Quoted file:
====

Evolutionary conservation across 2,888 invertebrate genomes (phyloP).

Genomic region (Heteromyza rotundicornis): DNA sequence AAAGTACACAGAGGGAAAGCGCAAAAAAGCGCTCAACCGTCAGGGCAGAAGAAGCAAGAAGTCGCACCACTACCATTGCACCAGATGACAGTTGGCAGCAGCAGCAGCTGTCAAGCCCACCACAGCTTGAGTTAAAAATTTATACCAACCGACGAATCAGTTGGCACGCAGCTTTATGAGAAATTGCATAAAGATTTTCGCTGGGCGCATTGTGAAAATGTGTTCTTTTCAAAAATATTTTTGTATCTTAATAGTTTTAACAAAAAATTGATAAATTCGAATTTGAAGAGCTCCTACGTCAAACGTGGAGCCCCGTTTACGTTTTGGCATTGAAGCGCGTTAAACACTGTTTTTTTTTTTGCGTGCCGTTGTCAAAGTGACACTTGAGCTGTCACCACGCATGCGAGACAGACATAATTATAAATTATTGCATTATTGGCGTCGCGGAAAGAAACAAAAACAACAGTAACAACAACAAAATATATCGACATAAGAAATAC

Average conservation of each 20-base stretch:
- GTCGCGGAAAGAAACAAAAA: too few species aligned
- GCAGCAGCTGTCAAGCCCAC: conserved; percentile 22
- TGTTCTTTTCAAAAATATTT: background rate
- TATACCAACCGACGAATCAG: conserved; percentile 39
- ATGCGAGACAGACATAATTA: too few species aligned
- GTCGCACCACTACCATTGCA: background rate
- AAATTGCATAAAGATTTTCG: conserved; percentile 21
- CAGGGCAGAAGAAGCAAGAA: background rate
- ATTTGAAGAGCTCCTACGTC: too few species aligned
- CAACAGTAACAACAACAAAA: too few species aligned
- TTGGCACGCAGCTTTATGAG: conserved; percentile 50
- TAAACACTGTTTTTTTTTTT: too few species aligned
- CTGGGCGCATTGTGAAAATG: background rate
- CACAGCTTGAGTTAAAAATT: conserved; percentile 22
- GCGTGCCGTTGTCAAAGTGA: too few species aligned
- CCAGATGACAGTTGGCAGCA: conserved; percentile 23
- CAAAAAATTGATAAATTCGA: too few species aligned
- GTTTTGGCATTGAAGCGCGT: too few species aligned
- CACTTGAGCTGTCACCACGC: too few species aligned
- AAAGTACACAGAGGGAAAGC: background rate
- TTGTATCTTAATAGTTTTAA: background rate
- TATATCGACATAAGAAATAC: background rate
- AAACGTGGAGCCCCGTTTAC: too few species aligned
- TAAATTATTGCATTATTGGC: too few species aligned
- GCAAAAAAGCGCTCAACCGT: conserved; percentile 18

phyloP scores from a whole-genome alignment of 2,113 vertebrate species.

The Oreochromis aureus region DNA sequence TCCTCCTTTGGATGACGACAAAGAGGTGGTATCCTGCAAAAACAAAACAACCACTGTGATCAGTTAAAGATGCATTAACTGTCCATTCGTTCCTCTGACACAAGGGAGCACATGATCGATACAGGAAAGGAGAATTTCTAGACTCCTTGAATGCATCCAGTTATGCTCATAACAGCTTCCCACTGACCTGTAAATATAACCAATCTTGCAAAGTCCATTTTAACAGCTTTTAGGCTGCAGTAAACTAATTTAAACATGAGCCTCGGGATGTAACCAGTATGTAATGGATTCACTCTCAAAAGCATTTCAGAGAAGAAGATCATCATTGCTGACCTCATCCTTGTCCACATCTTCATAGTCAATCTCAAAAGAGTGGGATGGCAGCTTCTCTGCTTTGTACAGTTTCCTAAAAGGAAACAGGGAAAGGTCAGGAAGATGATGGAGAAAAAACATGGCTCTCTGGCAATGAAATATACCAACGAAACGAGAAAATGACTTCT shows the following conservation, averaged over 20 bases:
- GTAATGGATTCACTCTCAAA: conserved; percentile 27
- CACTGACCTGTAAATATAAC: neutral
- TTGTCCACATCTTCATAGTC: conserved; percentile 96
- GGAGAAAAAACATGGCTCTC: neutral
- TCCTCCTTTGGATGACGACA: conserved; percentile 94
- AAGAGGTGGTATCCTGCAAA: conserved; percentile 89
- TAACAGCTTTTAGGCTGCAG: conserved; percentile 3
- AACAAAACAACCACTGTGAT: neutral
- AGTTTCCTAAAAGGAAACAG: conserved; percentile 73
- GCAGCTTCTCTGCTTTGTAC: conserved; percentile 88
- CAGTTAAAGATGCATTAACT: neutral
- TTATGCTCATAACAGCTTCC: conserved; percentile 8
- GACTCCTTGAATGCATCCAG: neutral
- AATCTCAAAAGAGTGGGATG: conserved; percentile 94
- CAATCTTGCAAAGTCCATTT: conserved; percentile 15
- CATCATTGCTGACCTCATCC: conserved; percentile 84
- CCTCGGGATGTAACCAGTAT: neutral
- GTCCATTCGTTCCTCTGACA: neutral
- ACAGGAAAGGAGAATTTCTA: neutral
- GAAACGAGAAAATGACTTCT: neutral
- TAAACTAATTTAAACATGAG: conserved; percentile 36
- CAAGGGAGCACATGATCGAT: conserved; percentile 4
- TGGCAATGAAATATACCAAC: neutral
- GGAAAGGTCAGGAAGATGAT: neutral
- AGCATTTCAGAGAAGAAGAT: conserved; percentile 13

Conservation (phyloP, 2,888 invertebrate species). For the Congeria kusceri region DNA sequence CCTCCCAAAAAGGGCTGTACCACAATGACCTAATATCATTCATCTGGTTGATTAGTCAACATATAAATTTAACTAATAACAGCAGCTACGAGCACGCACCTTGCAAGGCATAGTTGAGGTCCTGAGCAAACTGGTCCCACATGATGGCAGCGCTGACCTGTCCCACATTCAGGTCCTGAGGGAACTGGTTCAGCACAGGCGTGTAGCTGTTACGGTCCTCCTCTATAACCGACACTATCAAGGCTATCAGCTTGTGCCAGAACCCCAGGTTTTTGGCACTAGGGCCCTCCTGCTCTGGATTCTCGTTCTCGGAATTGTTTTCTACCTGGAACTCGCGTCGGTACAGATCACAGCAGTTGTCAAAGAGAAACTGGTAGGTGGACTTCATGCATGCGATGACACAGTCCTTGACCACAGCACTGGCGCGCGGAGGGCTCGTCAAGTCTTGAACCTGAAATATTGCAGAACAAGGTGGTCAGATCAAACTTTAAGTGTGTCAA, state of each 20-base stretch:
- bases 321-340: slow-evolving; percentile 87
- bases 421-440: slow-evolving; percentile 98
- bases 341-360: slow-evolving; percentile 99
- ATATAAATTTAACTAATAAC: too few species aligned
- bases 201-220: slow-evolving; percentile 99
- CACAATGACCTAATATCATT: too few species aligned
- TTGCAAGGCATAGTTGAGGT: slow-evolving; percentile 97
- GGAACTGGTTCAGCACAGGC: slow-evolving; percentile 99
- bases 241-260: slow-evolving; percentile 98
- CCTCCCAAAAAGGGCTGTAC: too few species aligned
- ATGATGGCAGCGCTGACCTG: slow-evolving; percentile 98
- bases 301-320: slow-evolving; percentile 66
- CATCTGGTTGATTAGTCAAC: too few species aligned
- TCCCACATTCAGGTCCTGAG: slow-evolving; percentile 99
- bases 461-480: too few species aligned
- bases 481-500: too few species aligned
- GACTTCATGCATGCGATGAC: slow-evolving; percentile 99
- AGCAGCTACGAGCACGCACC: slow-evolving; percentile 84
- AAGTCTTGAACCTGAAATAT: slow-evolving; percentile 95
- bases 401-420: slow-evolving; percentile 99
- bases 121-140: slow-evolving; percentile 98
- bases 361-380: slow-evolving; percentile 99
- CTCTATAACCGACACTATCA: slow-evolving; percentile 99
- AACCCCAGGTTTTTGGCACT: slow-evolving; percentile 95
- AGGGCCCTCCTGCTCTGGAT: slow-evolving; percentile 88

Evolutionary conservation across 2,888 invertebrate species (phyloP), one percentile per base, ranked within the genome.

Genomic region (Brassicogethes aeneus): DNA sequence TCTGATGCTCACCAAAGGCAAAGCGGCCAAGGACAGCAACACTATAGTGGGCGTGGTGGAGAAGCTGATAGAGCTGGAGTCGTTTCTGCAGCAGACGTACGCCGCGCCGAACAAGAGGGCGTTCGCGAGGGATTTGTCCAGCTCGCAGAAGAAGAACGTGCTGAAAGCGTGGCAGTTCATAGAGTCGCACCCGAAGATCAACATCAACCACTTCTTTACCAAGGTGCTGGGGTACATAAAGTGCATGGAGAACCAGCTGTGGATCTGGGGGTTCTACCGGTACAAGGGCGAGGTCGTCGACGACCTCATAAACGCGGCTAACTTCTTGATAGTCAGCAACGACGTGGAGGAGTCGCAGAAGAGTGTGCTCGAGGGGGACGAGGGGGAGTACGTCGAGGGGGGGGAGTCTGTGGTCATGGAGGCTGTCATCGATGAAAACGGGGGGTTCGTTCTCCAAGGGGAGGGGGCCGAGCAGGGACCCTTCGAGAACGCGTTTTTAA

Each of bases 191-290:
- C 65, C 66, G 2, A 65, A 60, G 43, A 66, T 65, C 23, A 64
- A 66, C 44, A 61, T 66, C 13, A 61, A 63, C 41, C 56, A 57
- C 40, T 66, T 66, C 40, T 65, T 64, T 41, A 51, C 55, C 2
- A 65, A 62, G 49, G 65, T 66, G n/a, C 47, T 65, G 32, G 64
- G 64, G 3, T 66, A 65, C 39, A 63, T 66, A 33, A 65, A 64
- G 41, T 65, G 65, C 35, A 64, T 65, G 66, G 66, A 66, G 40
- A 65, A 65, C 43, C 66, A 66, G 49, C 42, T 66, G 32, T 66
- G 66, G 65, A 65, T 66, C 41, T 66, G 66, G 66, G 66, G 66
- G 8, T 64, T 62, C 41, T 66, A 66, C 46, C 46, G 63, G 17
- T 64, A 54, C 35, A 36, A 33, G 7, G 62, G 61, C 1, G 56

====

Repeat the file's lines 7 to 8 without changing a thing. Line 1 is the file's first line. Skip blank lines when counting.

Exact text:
- TATACCAACCGACGAATCAG: conserved; percentile 39
- ATGCGAGACAGACATAATTA: too few species aligned